As of the morning of Tuesday, July 31, 59 people had downloaded the app and were using it on Apple devices while 64 have done the same with Android-based products, said Dave Mather, Gulfport’s director of library and information technology.
The application is a new way for the city to connect with all citizens including residents and visitors. It officially launched on Thursday, July 5 and a Facebook notice was published on the city’s official page on July 7. For more information and for links to download the app, visit mygulfport.us/cityapp.
Instead of people accessing several different online website and Facebook pages or calling the city during business hours, they can now use one mobile app for comprehensive Gulfport-related information or to make requests for services.
With the app, people can see directions to parks, locate the operating times for the library and marina, access a list of current events, search a repository of frequently asked questions, sign up to receive the municipal email newsletter and make a utility payment, said Mather.
When people create a login for the app, they will also be able to place non-emergency requests for services such as repairs to potholes or street signs, ask for removal of downed tree limbs in public spaces or report code violations such as tall grass, he said.
Like with other forms of communication with the city, information entered into the app is public record based on Florida law, he said.
“One of the things we can use the app for is to send out alerts to the public like where to find sandbags” in the event of a storm, said Mather.
People can also place detailed requests to reserve and rent city venues for events. Once the details are submitted, a city employee will quickly follow up on the request to facilitate a formal reservation on the city’s calendar, he said.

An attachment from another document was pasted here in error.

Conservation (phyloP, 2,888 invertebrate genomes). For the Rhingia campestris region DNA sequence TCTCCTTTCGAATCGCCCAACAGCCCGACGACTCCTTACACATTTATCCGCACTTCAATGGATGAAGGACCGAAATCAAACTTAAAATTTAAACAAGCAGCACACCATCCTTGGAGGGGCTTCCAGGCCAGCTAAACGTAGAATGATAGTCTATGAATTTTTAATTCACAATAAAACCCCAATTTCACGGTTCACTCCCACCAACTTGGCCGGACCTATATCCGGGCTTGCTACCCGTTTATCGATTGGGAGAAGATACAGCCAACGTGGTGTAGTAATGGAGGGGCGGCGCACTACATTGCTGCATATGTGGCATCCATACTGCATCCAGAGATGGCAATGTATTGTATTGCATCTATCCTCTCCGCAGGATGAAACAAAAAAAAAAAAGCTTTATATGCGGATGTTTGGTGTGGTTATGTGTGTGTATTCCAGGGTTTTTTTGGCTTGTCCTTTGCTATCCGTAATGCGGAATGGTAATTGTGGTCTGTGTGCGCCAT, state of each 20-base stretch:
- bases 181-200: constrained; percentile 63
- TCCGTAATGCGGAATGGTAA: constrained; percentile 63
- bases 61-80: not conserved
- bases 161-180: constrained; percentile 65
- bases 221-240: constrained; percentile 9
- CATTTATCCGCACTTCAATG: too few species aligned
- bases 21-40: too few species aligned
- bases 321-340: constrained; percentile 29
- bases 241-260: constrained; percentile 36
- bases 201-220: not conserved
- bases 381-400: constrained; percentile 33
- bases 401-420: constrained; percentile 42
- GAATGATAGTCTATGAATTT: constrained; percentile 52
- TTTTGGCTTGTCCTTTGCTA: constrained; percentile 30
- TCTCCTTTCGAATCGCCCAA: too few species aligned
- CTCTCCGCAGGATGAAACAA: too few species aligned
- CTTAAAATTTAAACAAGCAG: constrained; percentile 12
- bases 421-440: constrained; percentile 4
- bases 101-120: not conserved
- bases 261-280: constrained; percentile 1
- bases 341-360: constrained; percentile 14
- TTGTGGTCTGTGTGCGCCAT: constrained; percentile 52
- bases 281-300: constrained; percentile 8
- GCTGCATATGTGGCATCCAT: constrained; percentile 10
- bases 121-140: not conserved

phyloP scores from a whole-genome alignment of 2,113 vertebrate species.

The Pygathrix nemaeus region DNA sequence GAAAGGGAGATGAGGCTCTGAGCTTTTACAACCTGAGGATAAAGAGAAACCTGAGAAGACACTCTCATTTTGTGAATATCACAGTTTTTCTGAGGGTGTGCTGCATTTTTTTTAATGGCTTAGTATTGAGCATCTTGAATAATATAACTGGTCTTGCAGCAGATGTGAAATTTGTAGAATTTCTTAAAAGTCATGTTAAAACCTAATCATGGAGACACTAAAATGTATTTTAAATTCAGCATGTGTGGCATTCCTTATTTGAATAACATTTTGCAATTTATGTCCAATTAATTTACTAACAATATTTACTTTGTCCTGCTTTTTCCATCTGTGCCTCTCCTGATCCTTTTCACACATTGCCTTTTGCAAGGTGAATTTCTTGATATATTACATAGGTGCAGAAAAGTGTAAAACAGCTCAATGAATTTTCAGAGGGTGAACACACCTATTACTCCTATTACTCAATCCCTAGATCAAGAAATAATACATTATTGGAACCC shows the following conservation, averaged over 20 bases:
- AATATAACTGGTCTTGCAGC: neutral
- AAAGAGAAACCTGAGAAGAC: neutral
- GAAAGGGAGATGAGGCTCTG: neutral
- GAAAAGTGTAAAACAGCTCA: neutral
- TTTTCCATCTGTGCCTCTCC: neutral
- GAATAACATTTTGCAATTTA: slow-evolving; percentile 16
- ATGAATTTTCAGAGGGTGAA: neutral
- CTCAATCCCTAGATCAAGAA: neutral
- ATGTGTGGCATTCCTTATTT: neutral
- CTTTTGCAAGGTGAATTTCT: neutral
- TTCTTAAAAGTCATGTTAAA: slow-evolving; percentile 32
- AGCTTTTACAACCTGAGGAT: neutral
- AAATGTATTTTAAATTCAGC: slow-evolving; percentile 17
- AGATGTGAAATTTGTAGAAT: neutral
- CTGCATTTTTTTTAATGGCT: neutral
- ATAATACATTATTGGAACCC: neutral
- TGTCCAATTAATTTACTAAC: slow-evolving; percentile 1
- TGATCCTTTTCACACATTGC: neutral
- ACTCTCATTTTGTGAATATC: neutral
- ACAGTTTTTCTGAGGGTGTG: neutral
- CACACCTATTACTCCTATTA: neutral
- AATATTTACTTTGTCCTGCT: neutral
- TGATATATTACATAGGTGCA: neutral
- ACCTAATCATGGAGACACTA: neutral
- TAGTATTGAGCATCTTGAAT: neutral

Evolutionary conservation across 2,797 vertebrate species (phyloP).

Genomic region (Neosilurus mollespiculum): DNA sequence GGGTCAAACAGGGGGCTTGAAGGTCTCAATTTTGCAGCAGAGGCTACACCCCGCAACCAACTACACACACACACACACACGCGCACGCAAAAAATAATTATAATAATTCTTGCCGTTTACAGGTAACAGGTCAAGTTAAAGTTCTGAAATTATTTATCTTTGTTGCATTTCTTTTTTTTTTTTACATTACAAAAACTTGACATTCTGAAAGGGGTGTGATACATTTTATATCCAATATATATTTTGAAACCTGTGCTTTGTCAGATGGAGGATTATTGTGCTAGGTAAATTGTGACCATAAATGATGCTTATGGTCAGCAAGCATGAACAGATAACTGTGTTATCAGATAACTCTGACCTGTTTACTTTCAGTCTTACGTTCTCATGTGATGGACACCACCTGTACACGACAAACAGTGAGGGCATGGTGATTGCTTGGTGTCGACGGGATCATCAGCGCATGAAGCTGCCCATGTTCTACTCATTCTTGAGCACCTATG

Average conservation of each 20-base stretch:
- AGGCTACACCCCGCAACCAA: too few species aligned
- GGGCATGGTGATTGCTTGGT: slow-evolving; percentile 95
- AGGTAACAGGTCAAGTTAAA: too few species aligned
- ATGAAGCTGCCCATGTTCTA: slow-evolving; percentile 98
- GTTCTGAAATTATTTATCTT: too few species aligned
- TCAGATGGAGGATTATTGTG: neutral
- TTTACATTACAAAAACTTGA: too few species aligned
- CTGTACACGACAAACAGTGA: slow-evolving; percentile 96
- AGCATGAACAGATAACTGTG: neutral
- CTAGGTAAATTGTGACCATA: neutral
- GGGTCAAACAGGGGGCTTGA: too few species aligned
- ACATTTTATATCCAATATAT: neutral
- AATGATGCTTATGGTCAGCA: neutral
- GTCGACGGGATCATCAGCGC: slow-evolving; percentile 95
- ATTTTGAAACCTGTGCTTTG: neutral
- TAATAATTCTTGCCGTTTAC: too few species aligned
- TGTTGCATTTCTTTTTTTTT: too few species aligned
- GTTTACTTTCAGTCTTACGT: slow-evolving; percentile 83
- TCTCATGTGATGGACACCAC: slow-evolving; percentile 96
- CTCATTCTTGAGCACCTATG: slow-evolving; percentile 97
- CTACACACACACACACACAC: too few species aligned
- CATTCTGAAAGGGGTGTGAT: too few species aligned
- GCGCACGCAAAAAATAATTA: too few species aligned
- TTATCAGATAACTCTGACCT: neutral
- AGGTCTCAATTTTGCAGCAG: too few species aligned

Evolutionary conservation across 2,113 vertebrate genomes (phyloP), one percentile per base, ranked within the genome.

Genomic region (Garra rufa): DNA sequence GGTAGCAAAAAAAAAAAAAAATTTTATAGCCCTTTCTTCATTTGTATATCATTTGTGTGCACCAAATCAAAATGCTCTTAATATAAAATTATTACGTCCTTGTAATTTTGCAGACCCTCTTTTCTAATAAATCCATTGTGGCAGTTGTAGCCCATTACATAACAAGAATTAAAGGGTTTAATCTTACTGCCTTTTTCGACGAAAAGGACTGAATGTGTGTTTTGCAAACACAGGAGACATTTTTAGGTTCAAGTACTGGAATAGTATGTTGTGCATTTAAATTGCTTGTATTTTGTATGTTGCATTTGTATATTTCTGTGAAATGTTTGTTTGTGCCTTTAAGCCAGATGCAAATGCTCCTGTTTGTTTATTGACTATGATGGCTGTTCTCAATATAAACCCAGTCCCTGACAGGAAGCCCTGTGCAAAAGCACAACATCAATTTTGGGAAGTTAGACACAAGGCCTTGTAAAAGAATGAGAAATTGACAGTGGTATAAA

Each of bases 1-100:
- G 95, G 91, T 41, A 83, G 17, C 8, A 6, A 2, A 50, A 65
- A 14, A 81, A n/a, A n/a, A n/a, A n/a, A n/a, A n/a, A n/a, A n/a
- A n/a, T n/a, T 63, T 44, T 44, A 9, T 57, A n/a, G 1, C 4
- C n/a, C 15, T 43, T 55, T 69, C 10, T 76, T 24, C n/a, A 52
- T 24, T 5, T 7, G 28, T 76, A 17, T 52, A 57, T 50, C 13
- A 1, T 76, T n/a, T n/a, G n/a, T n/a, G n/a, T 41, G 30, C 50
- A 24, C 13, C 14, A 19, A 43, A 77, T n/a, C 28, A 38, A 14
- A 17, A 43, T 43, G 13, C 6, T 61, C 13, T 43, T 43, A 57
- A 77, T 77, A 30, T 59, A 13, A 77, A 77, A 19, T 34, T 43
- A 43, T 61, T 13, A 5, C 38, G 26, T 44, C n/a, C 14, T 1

Mather and four other city staff employees monitor the information submitted. When needed, city staff will communicate with users through the app regarding the status of their requests, said Mather.
Mather had an initial meeting with app developers on December 29, 2015. After meeting with several vendors, the city chose to go with GovQA.
“One of the reasons it took so long to launch after the design was complete is Apple has a very stringent policy on getting these things through their app store. More so than the Android store,” said Mather.
GovQA is “well equipped to cater to a small city,” he said. The vendor for Pinellas County is SeeClickFix and though their app also provides information, the emphasis is on action requests.
“We wanted to be able to show off what the city has to offer and that’s what I liked about GovQA,” said Mather.
Mather will be working with GovQA and reviewing citizen usage statistics on a monthly basis. Based on usage, potential changes to design and offerings will be addressed, he said.
For more information about the city’s application or to get technical help, email firstname.lastname@example.org or call Kristin Ossola, technical events specialist, at 727-893-1118.